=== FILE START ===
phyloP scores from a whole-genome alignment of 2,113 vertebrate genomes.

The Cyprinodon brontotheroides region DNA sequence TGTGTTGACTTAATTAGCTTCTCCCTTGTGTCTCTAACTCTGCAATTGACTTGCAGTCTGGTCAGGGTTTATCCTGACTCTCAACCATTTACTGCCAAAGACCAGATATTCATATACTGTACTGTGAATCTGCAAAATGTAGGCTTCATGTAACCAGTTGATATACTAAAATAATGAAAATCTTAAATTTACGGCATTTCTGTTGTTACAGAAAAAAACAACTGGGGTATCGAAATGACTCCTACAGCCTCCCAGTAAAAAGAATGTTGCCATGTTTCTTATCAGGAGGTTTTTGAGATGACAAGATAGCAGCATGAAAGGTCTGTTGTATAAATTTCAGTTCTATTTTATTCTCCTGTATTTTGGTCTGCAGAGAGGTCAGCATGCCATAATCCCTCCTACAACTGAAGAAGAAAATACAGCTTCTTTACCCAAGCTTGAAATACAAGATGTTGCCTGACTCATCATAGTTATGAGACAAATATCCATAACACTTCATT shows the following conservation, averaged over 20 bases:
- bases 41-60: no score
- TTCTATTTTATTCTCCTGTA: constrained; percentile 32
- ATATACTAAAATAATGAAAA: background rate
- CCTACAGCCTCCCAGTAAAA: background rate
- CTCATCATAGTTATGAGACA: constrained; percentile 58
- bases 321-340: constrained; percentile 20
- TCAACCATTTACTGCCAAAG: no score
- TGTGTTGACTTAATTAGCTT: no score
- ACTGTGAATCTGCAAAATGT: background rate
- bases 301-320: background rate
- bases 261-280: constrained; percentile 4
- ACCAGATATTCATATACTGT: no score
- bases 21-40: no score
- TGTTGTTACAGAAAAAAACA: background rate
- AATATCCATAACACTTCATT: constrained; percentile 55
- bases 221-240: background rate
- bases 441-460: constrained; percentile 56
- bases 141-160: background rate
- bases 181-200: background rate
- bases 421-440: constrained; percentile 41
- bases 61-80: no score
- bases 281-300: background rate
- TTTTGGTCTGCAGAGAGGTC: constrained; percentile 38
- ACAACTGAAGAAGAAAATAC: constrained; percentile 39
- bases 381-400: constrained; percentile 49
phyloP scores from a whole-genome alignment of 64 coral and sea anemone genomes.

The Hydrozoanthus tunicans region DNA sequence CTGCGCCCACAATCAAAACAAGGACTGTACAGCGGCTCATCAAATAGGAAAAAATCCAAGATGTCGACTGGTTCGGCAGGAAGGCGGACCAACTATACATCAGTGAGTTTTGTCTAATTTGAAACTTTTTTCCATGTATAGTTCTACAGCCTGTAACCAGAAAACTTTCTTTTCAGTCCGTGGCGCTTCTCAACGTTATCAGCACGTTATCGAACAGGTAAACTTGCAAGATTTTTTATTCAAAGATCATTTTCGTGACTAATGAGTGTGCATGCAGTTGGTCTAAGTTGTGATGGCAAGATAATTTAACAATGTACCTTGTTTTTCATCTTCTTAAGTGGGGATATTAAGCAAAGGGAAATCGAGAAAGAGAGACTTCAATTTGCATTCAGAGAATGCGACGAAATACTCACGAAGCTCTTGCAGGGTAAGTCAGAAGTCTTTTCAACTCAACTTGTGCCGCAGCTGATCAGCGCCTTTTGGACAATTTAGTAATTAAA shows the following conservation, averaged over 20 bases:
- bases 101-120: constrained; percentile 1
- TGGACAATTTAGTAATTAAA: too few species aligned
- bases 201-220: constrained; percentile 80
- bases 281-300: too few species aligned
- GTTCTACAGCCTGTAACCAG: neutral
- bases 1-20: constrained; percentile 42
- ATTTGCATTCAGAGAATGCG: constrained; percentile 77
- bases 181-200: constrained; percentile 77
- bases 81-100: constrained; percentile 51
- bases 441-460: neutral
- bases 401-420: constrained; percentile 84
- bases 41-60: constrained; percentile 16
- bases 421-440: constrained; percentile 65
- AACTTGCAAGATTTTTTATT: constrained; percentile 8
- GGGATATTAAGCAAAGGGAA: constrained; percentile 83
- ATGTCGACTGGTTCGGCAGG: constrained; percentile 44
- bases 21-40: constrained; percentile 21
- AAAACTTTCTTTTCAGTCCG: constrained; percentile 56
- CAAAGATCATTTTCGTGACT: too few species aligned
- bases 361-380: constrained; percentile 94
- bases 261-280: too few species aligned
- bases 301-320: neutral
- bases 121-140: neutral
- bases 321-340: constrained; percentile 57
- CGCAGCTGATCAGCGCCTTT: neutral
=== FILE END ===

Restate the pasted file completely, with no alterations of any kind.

phyloP scores from a whole-genome alignment of 2,113 vertebrate genomes.

The Cyprinodon brontotheroides region DNA sequence TGTGTTGACTTAATTAGCTTCTCCCTTGTGTCTCTAACTCTGCAATTGACTTGCAGTCTGGTCAGGGTTTATCCTGACTCTCAACCATTTACTGCCAAAGACCAGATATTCATATACTGTACTGTGAATCTGCAAAATGTAGGCTTCATGTAACCAGTTGATATACTAAAATAATGAAAATCTTAAATTTACGGCATTTCTGTTGTTACAGAAAAAAACAACTGGGGTATCGAAATGACTCCTACAGCCTCCCAGTAAAAAGAATGTTGCCATGTTTCTTATCAGGAGGTTTTTGAGATGACAAGATAGCAGCATGAAAGGTCTGTTGTATAAATTTCAGTTCTATTTTATTCTCCTGTATTTTGGTCTGCAGAGAGGTCAGCATGCCATAATCCCTCCTACAACTGAAGAAGAAAATACAGCTTCTTTACCCAAGCTTGAAATACAAGATGTTGCCTGACTCATCATAGTTATGAGACAAATATCCATAACACTTCATT shows the following conservation, averaged over 20 bases:
- bases 41-60: no score
- TTCTATTTTATTCTCCTGTA: constrained; percentile 32
- ATATACTAAAATAATGAAAA: background rate
- CCTACAGCCTCCCAGTAAAA: background rate
- CTCATCATAGTTATGAGACA: constrained; percentile 58
- bases 321-340: constrained; percentile 20
- TCAACCATTTACTGCCAAAG: no score
- TGTGTTGACTTAATTAGCTT: no score
- ACTGTGAATCTGCAAAATGT: background rate
- bases 301-320: background rate
- bases 261-280: constrained; percentile 4
- ACCAGATATTCATATACTGT: no score
- bases 21-40: no score
- TGTTGTTACAGAAAAAAACA: background rate
- AATATCCATAACACTTCATT: constrained; percentile 55
- bases 221-240: background rate
- bases 441-460: constrained; percentile 56
- bases 141-160: background rate
- bases 181-200: background rate
- bases 421-440: constrained; percentile 41
- bases 61-80: no score
- bases 281-300: background rate
- TTTTGGTCTGCAGAGAGGTC: constrained; percentile 38
- ACAACTGAAGAAGAAAATAC: constrained; percentile 39
- bases 381-400: constrained; percentile 49
phyloP scores from a whole-genome alignment of 64 coral and sea anemone genomes.

The Hydrozoanthus tunicans region DNA sequence CTGCGCCCACAATCAAAACAAGGACTGTACAGCGGCTCATCAAATAGGAAAAAATCCAAGATGTCGACTGGTTCGGCAGGAAGGCGGACCAACTATACATCAGTGAGTTTTGTCTAATTTGAAACTTTTTTCCATGTATAGTTCTACAGCCTGTAACCAGAAAACTTTCTTTTCAGTCCGTGGCGCTTCTCAACGTTATCAGCACGTTATCGAACAGGTAAACTTGCAAGATTTTTTATTCAAAGATCATTTTCGTGACTAATGAGTGTGCATGCAGTTGGTCTAAGTTGTGATGGCAAGATAATTTAACAATGTACCTTGTTTTTCATCTTCTTAAGTGGGGATATTAAGCAAAGGGAAATCGAGAAAGAGAGACTTCAATTTGCATTCAGAGAATGCGACGAAATACTCACGAAGCTCTTGCAGGGTAAGTCAGAAGTCTTTTCAACTCAACTTGTGCCGCAGCTGATCAGCGCCTTTTGGACAATTTAGTAATTAAA shows the following conservation, averaged over 20 bases:
- bases 101-120: constrained; percentile 1
- TGGACAATTTAGTAATTAAA: too few species aligned
- bases 201-220: constrained; percentile 80
- bases 281-300: too few species aligned
- GTTCTACAGCCTGTAACCAG: neutral
- bases 1-20: constrained; percentile 42
- ATTTGCATTCAGAGAATGCG: constrained; percentile 77
- bases 181-200: constrained; percentile 77
- bases 81-100: constrained; percentile 51
- bases 441-460: neutral
- bases 401-420: constrained; percentile 84
- bases 41-60: constrained; percentile 16
- bases 421-440: constrained; percentile 65
- AACTTGCAAGATTTTTTATT: constrained; percentile 8
- GGGATATTAAGCAAAGGGAA: constrained; percentile 83
- ATGTCGACTGGTTCGGCAGG: constrained; percentile 44
- bases 21-40: constrained; percentile 21
- AAAACTTTCTTTTCAGTCCG: constrained; percentile 56
- CAAAGATCATTTTCGTGACT: too few species aligned
- bases 361-380: constrained; percentile 94
- bases 261-280: too few species aligned
- bases 301-320: neutral
- bases 121-140: neutral
- bases 321-340: constrained; percentile 57
- CGCAGCTGATCAGCGCCTTT: neutral